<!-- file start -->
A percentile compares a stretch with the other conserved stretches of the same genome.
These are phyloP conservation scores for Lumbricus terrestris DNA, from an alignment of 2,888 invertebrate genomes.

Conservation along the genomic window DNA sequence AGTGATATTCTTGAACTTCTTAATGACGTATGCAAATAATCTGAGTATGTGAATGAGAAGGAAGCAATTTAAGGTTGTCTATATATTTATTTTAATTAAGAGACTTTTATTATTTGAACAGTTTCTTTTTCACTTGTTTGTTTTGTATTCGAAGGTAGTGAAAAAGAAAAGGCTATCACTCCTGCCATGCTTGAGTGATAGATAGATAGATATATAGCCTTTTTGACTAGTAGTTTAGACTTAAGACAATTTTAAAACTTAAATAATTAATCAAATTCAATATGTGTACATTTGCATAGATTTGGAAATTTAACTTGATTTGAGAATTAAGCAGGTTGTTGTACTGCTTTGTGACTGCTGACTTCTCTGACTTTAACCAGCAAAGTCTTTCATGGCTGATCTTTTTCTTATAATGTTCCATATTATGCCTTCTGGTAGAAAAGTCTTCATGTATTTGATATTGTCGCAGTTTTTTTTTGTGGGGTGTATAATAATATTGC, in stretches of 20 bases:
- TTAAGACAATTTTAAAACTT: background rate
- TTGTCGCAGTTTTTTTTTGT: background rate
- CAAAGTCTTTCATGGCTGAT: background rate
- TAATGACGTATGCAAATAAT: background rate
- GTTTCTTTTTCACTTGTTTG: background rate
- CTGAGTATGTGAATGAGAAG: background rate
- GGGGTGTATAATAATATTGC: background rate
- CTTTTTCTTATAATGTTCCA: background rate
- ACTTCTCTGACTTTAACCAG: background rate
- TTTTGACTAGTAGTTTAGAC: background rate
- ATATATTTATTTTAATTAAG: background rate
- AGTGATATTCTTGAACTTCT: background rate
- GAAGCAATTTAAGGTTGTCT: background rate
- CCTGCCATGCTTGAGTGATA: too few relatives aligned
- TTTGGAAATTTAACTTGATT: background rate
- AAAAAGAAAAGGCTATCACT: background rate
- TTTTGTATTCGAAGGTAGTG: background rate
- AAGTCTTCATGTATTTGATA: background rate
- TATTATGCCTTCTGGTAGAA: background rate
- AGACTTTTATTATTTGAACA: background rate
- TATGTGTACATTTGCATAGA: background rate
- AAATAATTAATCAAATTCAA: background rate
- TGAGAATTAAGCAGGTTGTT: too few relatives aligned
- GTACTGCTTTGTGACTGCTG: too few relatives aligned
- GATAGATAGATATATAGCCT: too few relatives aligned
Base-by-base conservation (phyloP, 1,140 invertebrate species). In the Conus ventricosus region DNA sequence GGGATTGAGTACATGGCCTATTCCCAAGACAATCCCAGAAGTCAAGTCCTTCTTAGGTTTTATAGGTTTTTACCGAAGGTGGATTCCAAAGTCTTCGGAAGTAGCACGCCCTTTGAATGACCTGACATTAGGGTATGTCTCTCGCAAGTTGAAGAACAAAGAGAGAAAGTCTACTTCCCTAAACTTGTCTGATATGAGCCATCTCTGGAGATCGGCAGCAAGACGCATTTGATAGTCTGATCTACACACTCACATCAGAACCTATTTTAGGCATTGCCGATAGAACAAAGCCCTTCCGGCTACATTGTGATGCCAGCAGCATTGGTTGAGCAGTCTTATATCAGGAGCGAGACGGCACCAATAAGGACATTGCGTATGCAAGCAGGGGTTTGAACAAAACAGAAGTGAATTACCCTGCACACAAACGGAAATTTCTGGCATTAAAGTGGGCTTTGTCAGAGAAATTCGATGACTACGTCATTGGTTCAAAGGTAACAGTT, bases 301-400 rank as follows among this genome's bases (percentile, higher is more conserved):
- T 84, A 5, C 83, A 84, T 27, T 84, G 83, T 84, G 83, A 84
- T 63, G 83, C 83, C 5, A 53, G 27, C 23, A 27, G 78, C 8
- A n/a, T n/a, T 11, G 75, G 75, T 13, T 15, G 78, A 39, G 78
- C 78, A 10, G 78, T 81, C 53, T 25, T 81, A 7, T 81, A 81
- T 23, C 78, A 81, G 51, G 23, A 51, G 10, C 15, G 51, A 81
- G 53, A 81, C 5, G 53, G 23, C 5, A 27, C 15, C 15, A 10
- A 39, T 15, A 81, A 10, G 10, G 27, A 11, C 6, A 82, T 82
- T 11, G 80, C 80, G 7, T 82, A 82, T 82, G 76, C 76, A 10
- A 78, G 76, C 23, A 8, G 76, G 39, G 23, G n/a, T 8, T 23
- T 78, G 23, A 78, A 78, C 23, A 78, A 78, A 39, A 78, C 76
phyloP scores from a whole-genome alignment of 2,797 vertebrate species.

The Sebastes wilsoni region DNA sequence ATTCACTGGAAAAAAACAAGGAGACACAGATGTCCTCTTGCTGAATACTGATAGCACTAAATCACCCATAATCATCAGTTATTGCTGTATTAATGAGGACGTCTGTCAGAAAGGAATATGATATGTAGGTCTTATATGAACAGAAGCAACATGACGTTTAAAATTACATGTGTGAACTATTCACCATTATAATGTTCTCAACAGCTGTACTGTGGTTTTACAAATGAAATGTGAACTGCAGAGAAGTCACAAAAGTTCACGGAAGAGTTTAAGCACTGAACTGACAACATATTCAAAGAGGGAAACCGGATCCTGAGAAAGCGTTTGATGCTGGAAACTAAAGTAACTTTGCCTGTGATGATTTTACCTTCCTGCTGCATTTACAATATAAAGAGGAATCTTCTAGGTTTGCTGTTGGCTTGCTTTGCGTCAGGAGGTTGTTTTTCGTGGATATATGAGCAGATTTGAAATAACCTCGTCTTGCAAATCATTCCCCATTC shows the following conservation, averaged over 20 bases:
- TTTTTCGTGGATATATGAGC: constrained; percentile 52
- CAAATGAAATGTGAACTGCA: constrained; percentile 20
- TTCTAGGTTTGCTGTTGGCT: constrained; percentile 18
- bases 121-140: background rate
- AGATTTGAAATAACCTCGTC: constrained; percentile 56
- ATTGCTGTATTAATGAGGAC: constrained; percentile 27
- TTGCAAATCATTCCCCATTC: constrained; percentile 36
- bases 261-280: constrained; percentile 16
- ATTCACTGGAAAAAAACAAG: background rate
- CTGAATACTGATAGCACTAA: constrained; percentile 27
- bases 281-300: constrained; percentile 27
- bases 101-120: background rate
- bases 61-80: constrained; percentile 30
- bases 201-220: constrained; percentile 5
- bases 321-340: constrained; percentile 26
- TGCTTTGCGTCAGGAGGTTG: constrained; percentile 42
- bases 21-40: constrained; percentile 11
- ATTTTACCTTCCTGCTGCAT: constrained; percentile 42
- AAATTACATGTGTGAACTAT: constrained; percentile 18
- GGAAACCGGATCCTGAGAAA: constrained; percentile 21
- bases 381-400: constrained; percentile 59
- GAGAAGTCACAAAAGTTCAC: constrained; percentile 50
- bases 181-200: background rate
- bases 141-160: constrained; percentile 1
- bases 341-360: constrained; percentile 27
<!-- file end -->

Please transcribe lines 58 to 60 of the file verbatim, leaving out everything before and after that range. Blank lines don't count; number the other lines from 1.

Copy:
- bases 21-40: constrained; percentile 11
- ATTTTACCTTCCTGCTGCAT: constrained; percentile 42
- AAATTACATGTGTGAACTAT: constrained; percentile 18